Juvenile kidney stones and dangers of hidden salt in foods

Articles
April 03, 2009

Juvenile kidney stones and dangers of hidden salt in foods

There’s no visible end to efforts to feed kids properly. Moms pack fruit instead of cookies in their children’s lunchboxes. Parents scrutinize labels on packaged foods to eliminate trans fats. Some schools have banned cupcakes for students’ birthday parties. A Federal initiative is underway. These are a few glimpses of our hovering protectiveness. We realize that kids pay the price in health when they don’t eat properly. Now comes suspicion in the medical community of a higher incidence of kidney stones in children—the possible outcome of too much salt in their diet. Fast foods are likely culprits, but so are many popular soups, sauces, processed foods and desserts that are sold in center-store aisles.

There’s no visible end to efforts to feed kids properly.  Moms pack fruit instead of cookies in their children’s lunchboxes.  Parents scrutinize labels on packaged foods to eliminate trans fats. Some schools have banned cupcakes for students’ birthday parties. A Federal initiative is underway. These are a few glimpses of our hovering protectiveness.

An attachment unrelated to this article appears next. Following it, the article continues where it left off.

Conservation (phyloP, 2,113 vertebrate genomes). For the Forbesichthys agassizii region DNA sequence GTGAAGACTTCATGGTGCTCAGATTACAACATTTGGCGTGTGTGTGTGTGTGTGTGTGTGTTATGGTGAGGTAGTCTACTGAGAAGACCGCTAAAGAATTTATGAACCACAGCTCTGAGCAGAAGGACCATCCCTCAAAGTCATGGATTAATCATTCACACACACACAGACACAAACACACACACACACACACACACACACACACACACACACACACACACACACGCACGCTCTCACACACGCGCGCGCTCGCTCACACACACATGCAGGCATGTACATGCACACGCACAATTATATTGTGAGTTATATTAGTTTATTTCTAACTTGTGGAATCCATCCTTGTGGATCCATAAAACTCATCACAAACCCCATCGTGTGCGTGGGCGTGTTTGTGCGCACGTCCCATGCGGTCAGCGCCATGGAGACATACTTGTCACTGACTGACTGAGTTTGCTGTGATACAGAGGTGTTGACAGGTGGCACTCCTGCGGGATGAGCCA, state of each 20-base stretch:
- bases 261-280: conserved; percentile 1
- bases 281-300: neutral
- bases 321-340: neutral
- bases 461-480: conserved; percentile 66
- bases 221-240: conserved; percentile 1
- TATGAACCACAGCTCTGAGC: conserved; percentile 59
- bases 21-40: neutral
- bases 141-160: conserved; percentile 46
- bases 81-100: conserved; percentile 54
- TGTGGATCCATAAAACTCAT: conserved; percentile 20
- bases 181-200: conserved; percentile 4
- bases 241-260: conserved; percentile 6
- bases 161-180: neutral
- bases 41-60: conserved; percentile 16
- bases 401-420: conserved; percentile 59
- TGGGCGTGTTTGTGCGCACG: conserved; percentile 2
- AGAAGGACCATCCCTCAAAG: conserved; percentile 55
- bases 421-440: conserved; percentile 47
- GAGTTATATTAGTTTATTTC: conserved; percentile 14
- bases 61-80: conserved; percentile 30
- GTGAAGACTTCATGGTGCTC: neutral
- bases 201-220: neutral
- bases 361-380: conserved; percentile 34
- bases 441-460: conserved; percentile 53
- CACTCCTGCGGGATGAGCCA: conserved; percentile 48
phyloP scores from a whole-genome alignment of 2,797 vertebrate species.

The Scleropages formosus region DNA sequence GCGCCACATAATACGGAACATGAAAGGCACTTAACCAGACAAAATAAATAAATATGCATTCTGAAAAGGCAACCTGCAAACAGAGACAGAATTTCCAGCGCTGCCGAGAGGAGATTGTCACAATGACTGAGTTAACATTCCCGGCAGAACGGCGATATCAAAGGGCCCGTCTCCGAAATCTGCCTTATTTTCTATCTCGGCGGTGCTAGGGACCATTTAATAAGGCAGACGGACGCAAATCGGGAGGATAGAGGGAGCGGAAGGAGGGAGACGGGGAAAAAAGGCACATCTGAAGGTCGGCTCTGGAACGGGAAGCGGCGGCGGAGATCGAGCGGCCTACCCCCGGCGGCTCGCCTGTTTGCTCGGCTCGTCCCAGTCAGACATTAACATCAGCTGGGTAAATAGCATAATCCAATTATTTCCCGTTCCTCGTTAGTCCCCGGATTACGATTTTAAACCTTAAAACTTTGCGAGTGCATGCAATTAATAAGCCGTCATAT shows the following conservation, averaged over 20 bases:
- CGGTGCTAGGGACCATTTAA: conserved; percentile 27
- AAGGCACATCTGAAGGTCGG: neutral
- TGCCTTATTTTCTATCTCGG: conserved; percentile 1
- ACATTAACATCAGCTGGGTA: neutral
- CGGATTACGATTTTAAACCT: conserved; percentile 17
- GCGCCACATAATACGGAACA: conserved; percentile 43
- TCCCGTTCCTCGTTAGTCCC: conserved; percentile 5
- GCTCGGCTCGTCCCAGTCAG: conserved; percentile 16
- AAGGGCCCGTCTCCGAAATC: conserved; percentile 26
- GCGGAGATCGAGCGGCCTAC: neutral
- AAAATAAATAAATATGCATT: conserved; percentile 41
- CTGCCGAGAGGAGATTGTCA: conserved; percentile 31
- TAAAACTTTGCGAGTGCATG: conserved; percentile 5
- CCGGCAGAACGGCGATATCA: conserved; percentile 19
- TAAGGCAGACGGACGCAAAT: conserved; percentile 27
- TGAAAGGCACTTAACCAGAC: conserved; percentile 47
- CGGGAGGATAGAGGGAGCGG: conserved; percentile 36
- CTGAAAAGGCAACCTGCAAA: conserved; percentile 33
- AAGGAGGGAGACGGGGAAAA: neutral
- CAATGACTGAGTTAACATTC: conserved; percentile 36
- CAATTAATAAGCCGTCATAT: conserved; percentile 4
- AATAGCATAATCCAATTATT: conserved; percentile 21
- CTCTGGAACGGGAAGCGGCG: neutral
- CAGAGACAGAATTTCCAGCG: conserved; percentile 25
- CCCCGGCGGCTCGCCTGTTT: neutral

We realize that kids pay the price in health when they don’t eat properly.  Now comes suspicion in the medical community of a higher incidence of kidney stones in children—the possible outcome of too much salt in their diet.  Fast foods are likely culprits, but so are many popular soups, sauces, processed foods and desserts that are sold in center-store aisles.

Hidden sources pose threats too. Our website reported on one yesterday: the injection of salt water into many case-ready meats to add plumpness, tenderness, and appear fresh longer. These injections can mean an average serving of chicken could have more sodium than a large order of French fries, or more than 25% of the daily recommended allowance. Even if the meat bears a  ‘natural’ label, it could still contain these injections. This practice is hideous, in our opinion at SupermarketGuru.com. It undermines our watchfulness, and threatens the wellness of kids, as well as adults afflicted by serious health conditions.

How visible is the trend toward juvenile kidney stones? Suffering children have been “turning up in rising numbers at hospitals around the country,” according to The Associated Press. Their account cited a 2007 study in the Journal of Urology, where the number of children with kidney stones brought to North Shore-Long Island Jewish Medical Center climbed fivefold between 1994 and 2005, to 61 youngsters in 2005. Other hospitals around the country reported exponential climbs even more recently.

Dr. Uri Alon, director of the bone and mineral disorders clinic at Children’s Mercy Hospital, Kansas City, told AP that most stones in children are calcium-based (eating excess salt can create excess calcium in urine), and children are susceptible because of the way they eat and drink too little water. He is studying whether better nutrition can prevent kidney stones in kids.

We urge full disclosure of sodium in foods and beverages because the health risks are far too great. When responsible parents want to fit an occasional ‘treat meal’ into their children’s diet, they should be able to do so knowing they’ve properly calculated the amount of sodium, sugars and fats their kids have already consumed.